Howe says inquiry acting as detective, advocate and judge: Former Foreign Secretary criticises 'failure to follow rules' and treatment of witnesses.

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The Independent Online
WITNESSES to the Scott inquiry had been treated unfairly, and the inquiry was not following the 'six cardinal' rules governing public inquiries, Lord Howe said in an outspoken attack yesterday.

The criticisms, contained in a statement for which Lord Justice Scott and his staff were clearly unprepared, came at the opening of his evidence to the inquiry.

The former Foreign Secretary attacked Lord Justice Scott for failing to follow the six principles laid down by the 1965 Salmon Royal Commission report into the conduct of inquiries.

He said witnesses were not being given advance notice of any allegations, and had no chance of having their own legal representation or stating their own case in public.

The findings of the Scott inquiry could be dismissed, he warned, because the Salmon principles of fairness were not being followed. Witnesses and observers were 'anxious'. Lord Howe said the judge and his team were acting as 'detective, inquisitor, advocate and judge' which meant not all the 'safeguards regarded as habitual' were being enjoyed.

When Lord Howe said some witnesses felt anxious, the judge retorted: 'It would perhaps be better if they had expressed that to me.' Lord Howe refused to reveal to whom he was referring when challenged by the judge, and suggested the judge would have benefited from the advice of lay assessors.

Lord Howe said his comments were prompted out of concern for the reputation and morale of his former 'flock' of officials, diplomats and MI6 officers who had served him and Britain 'loyally and with great diligence' while Foreign Secretary.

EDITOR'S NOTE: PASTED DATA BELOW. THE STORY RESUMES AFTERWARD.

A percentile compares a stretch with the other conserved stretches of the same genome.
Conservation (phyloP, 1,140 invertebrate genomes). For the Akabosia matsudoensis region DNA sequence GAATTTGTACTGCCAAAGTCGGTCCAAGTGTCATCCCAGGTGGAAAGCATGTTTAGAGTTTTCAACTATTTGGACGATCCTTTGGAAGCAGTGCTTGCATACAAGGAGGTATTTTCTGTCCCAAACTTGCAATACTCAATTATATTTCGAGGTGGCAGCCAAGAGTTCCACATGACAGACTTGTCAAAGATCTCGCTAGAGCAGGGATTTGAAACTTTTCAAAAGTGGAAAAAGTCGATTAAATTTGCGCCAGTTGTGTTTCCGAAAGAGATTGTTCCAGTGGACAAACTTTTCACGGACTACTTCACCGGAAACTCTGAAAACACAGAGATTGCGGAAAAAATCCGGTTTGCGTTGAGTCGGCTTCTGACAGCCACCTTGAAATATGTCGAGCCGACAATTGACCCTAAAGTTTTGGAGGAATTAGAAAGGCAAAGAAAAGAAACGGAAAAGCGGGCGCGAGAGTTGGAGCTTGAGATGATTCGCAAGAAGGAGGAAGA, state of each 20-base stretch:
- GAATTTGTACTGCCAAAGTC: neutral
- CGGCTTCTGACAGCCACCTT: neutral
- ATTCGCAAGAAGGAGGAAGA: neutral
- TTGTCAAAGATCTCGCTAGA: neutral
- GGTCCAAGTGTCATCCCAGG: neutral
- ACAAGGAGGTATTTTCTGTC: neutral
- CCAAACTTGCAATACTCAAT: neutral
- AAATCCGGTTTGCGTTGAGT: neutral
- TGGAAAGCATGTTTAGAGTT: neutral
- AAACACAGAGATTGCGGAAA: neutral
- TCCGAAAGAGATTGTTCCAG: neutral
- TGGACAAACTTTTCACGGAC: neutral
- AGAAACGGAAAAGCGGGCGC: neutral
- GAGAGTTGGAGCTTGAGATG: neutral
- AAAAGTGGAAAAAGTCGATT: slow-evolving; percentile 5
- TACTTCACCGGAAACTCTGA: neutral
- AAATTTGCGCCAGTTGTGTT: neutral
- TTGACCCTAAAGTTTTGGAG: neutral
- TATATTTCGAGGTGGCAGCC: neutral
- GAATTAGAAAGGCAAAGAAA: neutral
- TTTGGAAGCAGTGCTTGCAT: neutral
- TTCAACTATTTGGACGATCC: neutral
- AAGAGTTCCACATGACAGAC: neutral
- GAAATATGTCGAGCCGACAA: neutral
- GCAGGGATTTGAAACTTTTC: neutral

'At all times, they were doing their personal best to perform their duties to the utmost of their ability and by and large, they achieved or exceeded standards' set elsewhere. Britain's diplomatic service was the best in the world, he said.

Angered by Lord Howe's outburst, Lord Justice Scott moved swiftly to reject the accusations which were described as a 'bolt out of the blue'. Christopher Muttukumaru, the inquiry secretary, said in a statement authorised by the judge, it would have been 'ludicrous' to allow each witness or department to be legally represented, although legal assistance was available to anyone seeking it.

Mr Muttukumaru said: 'Lord Howe was asked by the judge to identify those for whom he was speaking. He would not do so. If he is speaking on behalf of the Foreign Office, or the Government more generally, I should say no complaint has been made to the inquiry about its procedures by either.'

Lord Justice Scott said he did not regard the Salmon recommendations as a blueprint for every inquiry, and said had they been followed, it would have postponed his report 'by a number of years'.

He said the inquiry procedures were designed to achieve fairness to every witness and had been agreed after consultation with government departments and 'interested individuals'. Not a single witness had complained directly, he said.

Witnesses knew what they were to be questioned about before appearing as they were sent detailed questionnaires beforehand.

Leading article, page 19

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